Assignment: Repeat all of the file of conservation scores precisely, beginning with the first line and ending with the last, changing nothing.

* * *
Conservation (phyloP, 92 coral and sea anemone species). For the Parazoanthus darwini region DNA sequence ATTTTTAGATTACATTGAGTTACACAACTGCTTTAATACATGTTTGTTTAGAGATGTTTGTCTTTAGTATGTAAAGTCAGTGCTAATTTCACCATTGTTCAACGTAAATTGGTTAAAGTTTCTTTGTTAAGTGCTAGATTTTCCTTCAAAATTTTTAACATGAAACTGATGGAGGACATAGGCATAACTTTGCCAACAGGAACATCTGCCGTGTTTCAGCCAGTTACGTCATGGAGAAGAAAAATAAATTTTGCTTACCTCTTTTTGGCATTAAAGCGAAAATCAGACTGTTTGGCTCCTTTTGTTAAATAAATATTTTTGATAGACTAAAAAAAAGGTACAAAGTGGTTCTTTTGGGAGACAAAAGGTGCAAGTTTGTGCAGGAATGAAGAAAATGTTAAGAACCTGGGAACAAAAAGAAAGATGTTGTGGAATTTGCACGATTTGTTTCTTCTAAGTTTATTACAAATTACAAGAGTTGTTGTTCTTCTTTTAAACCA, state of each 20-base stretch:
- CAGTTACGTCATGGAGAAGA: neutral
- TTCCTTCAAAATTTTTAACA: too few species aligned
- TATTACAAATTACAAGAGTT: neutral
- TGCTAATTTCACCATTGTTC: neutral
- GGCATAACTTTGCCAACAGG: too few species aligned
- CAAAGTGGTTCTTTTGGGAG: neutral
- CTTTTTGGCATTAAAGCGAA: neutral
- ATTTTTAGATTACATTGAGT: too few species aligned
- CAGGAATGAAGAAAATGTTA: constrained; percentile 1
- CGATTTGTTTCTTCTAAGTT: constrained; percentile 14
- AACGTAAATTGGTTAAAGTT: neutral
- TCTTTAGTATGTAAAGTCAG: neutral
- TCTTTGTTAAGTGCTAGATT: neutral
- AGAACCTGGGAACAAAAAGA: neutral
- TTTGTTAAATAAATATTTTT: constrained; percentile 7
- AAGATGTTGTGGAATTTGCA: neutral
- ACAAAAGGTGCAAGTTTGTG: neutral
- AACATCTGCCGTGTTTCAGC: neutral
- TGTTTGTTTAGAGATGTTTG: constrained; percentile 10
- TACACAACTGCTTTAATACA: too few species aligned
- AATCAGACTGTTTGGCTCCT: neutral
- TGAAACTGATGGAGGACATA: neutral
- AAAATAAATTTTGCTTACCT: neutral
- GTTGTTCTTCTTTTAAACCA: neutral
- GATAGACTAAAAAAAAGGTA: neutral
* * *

Conservation (phyloP, 92 coral and sea anemone species). For the Parazoanthus darwini region DNA sequence ATTTTTAGATTACATTGAGTTACACAACTGCTTTAATACATGTTTGTTTAGAGATGTTTGTCTTTAGTATGTAAAGTCAGTGCTAATTTCACCATTGTTCAACGTAAATTGGTTAAAGTTTCTTTGTTAAGTGCTAGATTTTCCTTCAAAATTTTTAACATGAAACTGATGGAGGACATAGGCATAACTTTGCCAACAGGAACATCTGCCGTGTTTCAGCCAGTTACGTCATGGAGAAGAAAAATAAATTTTGCTTACCTCTTTTTGGCATTAAAGCGAAAATCAGACTGTTTGGCTCCTTTTGTTAAATAAATATTTTTGATAGACTAAAAAAAAGGTACAAAGTGGTTCTTTTGGGAGACAAAAGGTGCAAGTTTGTGCAGGAATGAAGAAAATGTTAAGAACCTGGGAACAAAAAGAAAGATGTTGTGGAATTTGCACGATTTGTTTCTTCTAAGTTTATTACAAATTACAAGAGTTGTTGTTCTTCTTTTAAACCA, state of each 20-base stretch:
- CAGTTACGTCATGGAGAAGA: neutral
- TTCCTTCAAAATTTTTAACA: too few species aligned
- TATTACAAATTACAAGAGTT: neutral
- TGCTAATTTCACCATTGTTC: neutral
- GGCATAACTTTGCCAACAGG: too few species aligned
- CAAAGTGGTTCTTTTGGGAG: neutral
- CTTTTTGGCATTAAAGCGAA: neutral
- ATTTTTAGATTACATTGAGT: too few species aligned
- CAGGAATGAAGAAAATGTTA: constrained; percentile 1
- CGATTTGTTTCTTCTAAGTT: constrained; percentile 14
- AACGTAAATTGGTTAAAGTT: neutral
- TCTTTAGTATGTAAAGTCAG: neutral
- TCTTTGTTAAGTGCTAGATT: neutral
- AGAACCTGGGAACAAAAAGA: neutral
- TTTGTTAAATAAATATTTTT: constrained; percentile 7
- AAGATGTTGTGGAATTTGCA: neutral
- ACAAAAGGTGCAAGTTTGTG: neutral
- AACATCTGCCGTGTTTCAGC: neutral
- TGTTTGTTTAGAGATGTTTG: constrained; percentile 10
- TACACAACTGCTTTAATACA: too few species aligned
- AATCAGACTGTTTGGCTCCT: neutral
- TGAAACTGATGGAGGACATA: neutral
- AAAATAAATTTTGCTTACCT: neutral
- GTTGTTCTTCTTTTAAACCA: neutral
- GATAGACTAAAAAAAAGGTA: neutral